Coronavirus and force majeure in construction projects

Most industries are now affected by the ongoing coronavirus pandemic. Many are strongly affected by government measures. More and more will experience challenges fulfilling contractual obligations, including within the construction industry. A number of circumstances will affect progress in construction, including illness and quarantine within your own business and on the part of contract assistants.

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The basis of construction law is that the parties bear the risk for their own services. An exception applies when the services are affected by extraordinary circumstances outside of the parties’ control – force majeure events. The coronavirus pandemic is an example of such a force majeure event.

The NS contracts govern the parties’ requirements concerning deadline extensions in the event of force majeure events. Summarised in brief, the conditions for deadline extensions are as follows:

  • progress is hindered;
  • this is happening as a result of circumstances outside of the parties’ control;
  • the party could not have been expected to take the hindrance into account at the conclusion of the contract;
  • the party could not reasonably have been expected to avoid or overcome the consequences of the hindrance.

All conditions must be met. Furthermore, the general notification rules must be followed.


Progress must be hindered

It is not sufficient for it to be more difficult than before to maintain progress. Short-term hindrances without any practical implications on progress therefore have no consequences on the delivery deadline. At the same time, the threshold is not so high that it is impossible to fulfil the contract.

Project progress can also be hindered if subcontractors or suppliers are affected by the coronavirus pandemic. In such a case, both the contractor and the subcontractor/supplier must meet the conditions for deadline extensions.


Avoiding or overcoming the consequences of the hindrances

No hindrance is deemed to exist if the contractor is able to avoid or overcome the consequences of the circumstances claimed as a hindrance. Often, hindrances can be overcome if adequate resources are added in the form of employees and machinery. However, the contractor cannot be required to implement all conceivable measures to overcome the hindrance.

What can be required will depend on specific circumstances. As an example, a contractor must be expected to initiate more extensive measures to overcome an obstacle in a major, important contract than a contract with a low contract sum. This means that there must be some proportionality between contract value and required measures.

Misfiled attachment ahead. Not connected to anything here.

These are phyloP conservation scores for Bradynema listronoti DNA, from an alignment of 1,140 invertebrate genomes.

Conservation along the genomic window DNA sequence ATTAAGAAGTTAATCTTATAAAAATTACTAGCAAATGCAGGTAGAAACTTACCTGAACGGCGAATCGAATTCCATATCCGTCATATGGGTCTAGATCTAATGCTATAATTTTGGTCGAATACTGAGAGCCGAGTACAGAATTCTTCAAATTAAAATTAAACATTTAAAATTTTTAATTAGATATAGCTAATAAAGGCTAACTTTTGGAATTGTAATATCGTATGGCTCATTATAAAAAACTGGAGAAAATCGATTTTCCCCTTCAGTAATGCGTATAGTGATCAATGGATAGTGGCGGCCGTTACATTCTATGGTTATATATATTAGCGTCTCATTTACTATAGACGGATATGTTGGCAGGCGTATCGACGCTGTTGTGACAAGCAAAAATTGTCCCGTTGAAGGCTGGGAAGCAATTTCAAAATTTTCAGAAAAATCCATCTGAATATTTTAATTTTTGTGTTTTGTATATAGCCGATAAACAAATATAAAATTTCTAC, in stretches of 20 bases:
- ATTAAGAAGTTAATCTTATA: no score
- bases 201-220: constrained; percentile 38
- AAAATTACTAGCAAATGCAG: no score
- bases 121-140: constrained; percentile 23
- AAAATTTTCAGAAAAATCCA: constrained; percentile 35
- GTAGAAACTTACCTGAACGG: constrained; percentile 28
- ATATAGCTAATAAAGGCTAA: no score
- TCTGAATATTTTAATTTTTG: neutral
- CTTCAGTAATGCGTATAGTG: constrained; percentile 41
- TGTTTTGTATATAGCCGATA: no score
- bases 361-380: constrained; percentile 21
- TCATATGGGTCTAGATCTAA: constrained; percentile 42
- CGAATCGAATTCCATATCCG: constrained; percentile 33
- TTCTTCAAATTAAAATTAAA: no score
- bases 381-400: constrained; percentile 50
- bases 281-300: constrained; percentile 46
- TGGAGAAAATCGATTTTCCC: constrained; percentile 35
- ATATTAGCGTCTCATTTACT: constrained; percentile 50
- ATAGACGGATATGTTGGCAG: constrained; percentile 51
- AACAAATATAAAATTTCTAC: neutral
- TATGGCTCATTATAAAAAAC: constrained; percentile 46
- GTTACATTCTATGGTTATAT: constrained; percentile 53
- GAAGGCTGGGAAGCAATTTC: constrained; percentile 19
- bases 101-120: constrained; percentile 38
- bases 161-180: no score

Could not have been expected to be taken into account at conclusion of the contract

The right to a deadline extension also assumes that the party could not have been expected to have taken the hindrance into account at conclusion of the contract.

Naturally, for contracts concluded before the coronavirus pandemic became known, neither party could be expected to have taken it into account.  It will be different in cases where the contract was concluded after the pandemic became widely known. This applies in particular to contracts that were entered into after the government’s measures to limit the pandemic came into force.

Agreements that will be entered into in the near future should contain regulations covering any fulfilment hindrances caused by the coronavirus.


Circumstances outside of the parties’ control

Progress must be hindered as a result of circumstances outside of the parties’ control. This will normally be the case when the other conditions have been fulfilled as a result of coronavirus-related challenges.


Is the coronavirus covered by the force majeure provisions?

The threshold for being able to invoke force majeure as the basis for a deadline extension is generally high. However, the coronavirus pandemic can unquestionably be considered a force majeure event. A specific assessment must be conducted in each case as to how each business is affected.

The International Chamber of Commerce has drawn up a standard provision on the exemption from liability in case of force majeure. This provision states that epidemics are covered by the concept of force majeure, unless otherwise agreed between the parties.

It is a basic requirement that the contractor is able to demonstrate that progress has actually been hindered and that the hindrance cannot be overcome through reasonable measures. It is therefore extremely important to document the status of the project when hindrances arise, as well as the consequences of the hindrances, until normal operations return.

The coronavirus may also affect the client’s services. In such a case, the client may be entitled to a deadline extension for its deliveries, subject to the same conditions.


Deadline extension, no additional payment

The provisions relating to force majeure carry an entitlement to deadline extensions only – not to an adjustment of the payment. This is a reasonable trade-off of who will bear the consequences of circumstances that fall outside the parties’ control.



Please note that the ordinary notification rules apply. We therefore recommend that notifications are issued at an early stage. You can issue a neutral notification stating that you are experiencing negative consequences as a result of the coronavirus pandemic. The notification must be followed up on and specified as and when hindrances and consequences arise.